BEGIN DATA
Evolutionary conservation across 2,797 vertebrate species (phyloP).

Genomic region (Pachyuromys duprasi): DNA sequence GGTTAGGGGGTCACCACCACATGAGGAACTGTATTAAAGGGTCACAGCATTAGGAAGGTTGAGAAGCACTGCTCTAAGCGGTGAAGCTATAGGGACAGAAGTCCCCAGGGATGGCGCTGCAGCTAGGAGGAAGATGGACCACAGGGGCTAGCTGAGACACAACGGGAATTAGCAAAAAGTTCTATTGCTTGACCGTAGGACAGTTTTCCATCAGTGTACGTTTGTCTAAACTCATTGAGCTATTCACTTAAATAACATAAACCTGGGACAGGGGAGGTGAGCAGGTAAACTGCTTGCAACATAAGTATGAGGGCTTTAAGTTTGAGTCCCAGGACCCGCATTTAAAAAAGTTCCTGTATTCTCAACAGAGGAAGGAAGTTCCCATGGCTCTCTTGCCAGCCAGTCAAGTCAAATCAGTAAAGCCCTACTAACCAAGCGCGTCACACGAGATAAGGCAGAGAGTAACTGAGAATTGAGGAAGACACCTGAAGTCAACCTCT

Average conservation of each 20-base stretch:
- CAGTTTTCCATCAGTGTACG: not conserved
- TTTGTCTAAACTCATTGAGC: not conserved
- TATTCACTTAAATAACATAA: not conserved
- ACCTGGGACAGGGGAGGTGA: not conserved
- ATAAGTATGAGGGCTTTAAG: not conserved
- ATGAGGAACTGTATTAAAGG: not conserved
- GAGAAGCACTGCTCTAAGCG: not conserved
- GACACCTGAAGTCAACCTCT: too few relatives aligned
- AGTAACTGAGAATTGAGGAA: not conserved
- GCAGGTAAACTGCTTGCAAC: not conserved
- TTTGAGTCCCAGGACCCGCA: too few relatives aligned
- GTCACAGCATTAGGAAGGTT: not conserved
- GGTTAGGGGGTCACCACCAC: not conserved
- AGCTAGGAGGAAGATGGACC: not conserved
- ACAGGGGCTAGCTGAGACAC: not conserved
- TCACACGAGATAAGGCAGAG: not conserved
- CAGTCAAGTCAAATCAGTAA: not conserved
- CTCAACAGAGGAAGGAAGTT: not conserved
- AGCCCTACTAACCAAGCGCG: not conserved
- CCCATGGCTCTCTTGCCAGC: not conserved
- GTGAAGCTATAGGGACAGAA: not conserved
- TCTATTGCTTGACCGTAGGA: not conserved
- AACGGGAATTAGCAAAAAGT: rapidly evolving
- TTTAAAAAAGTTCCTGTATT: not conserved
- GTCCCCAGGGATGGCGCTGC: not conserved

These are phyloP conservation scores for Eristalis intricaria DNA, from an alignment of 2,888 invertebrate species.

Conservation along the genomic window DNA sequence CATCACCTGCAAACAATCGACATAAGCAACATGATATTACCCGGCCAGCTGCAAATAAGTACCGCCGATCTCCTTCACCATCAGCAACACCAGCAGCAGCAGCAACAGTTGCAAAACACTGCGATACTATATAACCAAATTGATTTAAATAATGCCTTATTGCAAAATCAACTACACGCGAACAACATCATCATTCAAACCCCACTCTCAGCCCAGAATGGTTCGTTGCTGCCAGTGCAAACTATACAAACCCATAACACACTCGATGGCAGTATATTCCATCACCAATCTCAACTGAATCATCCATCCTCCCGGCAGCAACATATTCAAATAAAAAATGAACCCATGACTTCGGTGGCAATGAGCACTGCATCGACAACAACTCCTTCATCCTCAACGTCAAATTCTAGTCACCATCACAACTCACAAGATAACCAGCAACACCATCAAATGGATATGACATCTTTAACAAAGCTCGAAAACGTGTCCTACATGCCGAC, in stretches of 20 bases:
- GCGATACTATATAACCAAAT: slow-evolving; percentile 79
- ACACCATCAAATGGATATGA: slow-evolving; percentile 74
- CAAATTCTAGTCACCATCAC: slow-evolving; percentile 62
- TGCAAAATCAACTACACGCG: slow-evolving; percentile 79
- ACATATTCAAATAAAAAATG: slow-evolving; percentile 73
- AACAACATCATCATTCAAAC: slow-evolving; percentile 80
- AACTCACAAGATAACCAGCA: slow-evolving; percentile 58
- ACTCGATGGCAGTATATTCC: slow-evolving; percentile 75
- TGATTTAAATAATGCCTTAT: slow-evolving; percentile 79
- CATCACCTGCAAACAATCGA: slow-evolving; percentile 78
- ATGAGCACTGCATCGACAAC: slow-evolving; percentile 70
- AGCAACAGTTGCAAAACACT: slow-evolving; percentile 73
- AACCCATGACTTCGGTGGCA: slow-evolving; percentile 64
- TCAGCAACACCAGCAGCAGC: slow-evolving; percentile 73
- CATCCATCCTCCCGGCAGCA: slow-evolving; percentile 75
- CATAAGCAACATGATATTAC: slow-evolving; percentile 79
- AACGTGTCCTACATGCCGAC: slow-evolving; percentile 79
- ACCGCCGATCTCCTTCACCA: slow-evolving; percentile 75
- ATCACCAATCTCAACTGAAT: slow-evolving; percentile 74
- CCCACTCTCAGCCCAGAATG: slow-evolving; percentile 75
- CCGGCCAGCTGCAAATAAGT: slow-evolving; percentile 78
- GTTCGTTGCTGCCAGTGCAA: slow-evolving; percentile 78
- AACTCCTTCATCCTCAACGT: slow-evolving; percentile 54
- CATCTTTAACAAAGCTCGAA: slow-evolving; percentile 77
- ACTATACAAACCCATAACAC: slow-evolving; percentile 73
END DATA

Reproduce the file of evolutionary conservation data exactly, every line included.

Evolutionary conservation across 2,797 vertebrate species (phyloP).

Genomic region (Pachyuromys duprasi): DNA sequence GGTTAGGGGGTCACCACCACATGAGGAACTGTATTAAAGGGTCACAGCATTAGGAAGGTTGAGAAGCACTGCTCTAAGCGGTGAAGCTATAGGGACAGAAGTCCCCAGGGATGGCGCTGCAGCTAGGAGGAAGATGGACCACAGGGGCTAGCTGAGACACAACGGGAATTAGCAAAAAGTTCTATTGCTTGACCGTAGGACAGTTTTCCATCAGTGTACGTTTGTCTAAACTCATTGAGCTATTCACTTAAATAACATAAACCTGGGACAGGGGAGGTGAGCAGGTAAACTGCTTGCAACATAAGTATGAGGGCTTTAAGTTTGAGTCCCAGGACCCGCATTTAAAAAAGTTCCTGTATTCTCAACAGAGGAAGGAAGTTCCCATGGCTCTCTTGCCAGCCAGTCAAGTCAAATCAGTAAAGCCCTACTAACCAAGCGCGTCACACGAGATAAGGCAGAGAGTAACTGAGAATTGAGGAAGACACCTGAAGTCAACCTCT

Average conservation of each 20-base stretch:
- CAGTTTTCCATCAGTGTACG: not conserved
- TTTGTCTAAACTCATTGAGC: not conserved
- TATTCACTTAAATAACATAA: not conserved
- ACCTGGGACAGGGGAGGTGA: not conserved
- ATAAGTATGAGGGCTTTAAG: not conserved
- ATGAGGAACTGTATTAAAGG: not conserved
- GAGAAGCACTGCTCTAAGCG: not conserved
- GACACCTGAAGTCAACCTCT: too few relatives aligned
- AGTAACTGAGAATTGAGGAA: not conserved
- GCAGGTAAACTGCTTGCAAC: not conserved
- TTTGAGTCCCAGGACCCGCA: too few relatives aligned
- GTCACAGCATTAGGAAGGTT: not conserved
- GGTTAGGGGGTCACCACCAC: not conserved
- AGCTAGGAGGAAGATGGACC: not conserved
- ACAGGGGCTAGCTGAGACAC: not conserved
- TCACACGAGATAAGGCAGAG: not conserved
- CAGTCAAGTCAAATCAGTAA: not conserved
- CTCAACAGAGGAAGGAAGTT: not conserved
- AGCCCTACTAACCAAGCGCG: not conserved
- CCCATGGCTCTCTTGCCAGC: not conserved
- GTGAAGCTATAGGGACAGAA: not conserved
- TCTATTGCTTGACCGTAGGA: not conserved
- AACGGGAATTAGCAAAAAGT: rapidly evolving
- TTTAAAAAAGTTCCTGTATT: not conserved
- GTCCCCAGGGATGGCGCTGC: not conserved

These are phyloP conservation scores for Eristalis intricaria DNA, from an alignment of 2,888 invertebrate species.

Conservation along the genomic window DNA sequence CATCACCTGCAAACAATCGACATAAGCAACATGATATTACCCGGCCAGCTGCAAATAAGTACCGCCGATCTCCTTCACCATCAGCAACACCAGCAGCAGCAGCAACAGTTGCAAAACACTGCGATACTATATAACCAAATTGATTTAAATAATGCCTTATTGCAAAATCAACTACACGCGAACAACATCATCATTCAAACCCCACTCTCAGCCCAGAATGGTTCGTTGCTGCCAGTGCAAACTATACAAACCCATAACACACTCGATGGCAGTATATTCCATCACCAATCTCAACTGAATCATCCATCCTCCCGGCAGCAACATATTCAAATAAAAAATGAACCCATGACTTCGGTGGCAATGAGCACTGCATCGACAACAACTCCTTCATCCTCAACGTCAAATTCTAGTCACCATCACAACTCACAAGATAACCAGCAACACCATCAAATGGATATGACATCTTTAACAAAGCTCGAAAACGTGTCCTACATGCCGAC, in stretches of 20 bases:
- GCGATACTATATAACCAAAT: slow-evolving; percentile 79
- ACACCATCAAATGGATATGA: slow-evolving; percentile 74
- CAAATTCTAGTCACCATCAC: slow-evolving; percentile 62
- TGCAAAATCAACTACACGCG: slow-evolving; percentile 79
- ACATATTCAAATAAAAAATG: slow-evolving; percentile 73
- AACAACATCATCATTCAAAC: slow-evolving; percentile 80
- AACTCACAAGATAACCAGCA: slow-evolving; percentile 58
- ACTCGATGGCAGTATATTCC: slow-evolving; percentile 75
- TGATTTAAATAATGCCTTAT: slow-evolving; percentile 79
- CATCACCTGCAAACAATCGA: slow-evolving; percentile 78
- ATGAGCACTGCATCGACAAC: slow-evolving; percentile 70
- AGCAACAGTTGCAAAACACT: slow-evolving; percentile 73
- AACCCATGACTTCGGTGGCA: slow-evolving; percentile 64
- TCAGCAACACCAGCAGCAGC: slow-evolving; percentile 73
- CATCCATCCTCCCGGCAGCA: slow-evolving; percentile 75
- CATAAGCAACATGATATTAC: slow-evolving; percentile 79
- AACGTGTCCTACATGCCGAC: slow-evolving; percentile 79
- ACCGCCGATCTCCTTCACCA: slow-evolving; percentile 75
- ATCACCAATCTCAACTGAAT: slow-evolving; percentile 74
- CCCACTCTCAGCCCAGAATG: slow-evolving; percentile 75
- CCGGCCAGCTGCAAATAAGT: slow-evolving; percentile 78
- GTTCGTTGCTGCCAGTGCAA: slow-evolving; percentile 78
- AACTCCTTCATCCTCAACGT: slow-evolving; percentile 54
- CATCTTTAACAAAGCTCGAA: slow-evolving; percentile 77
- ACTATACAAACCCATAACAC: slow-evolving; percentile 73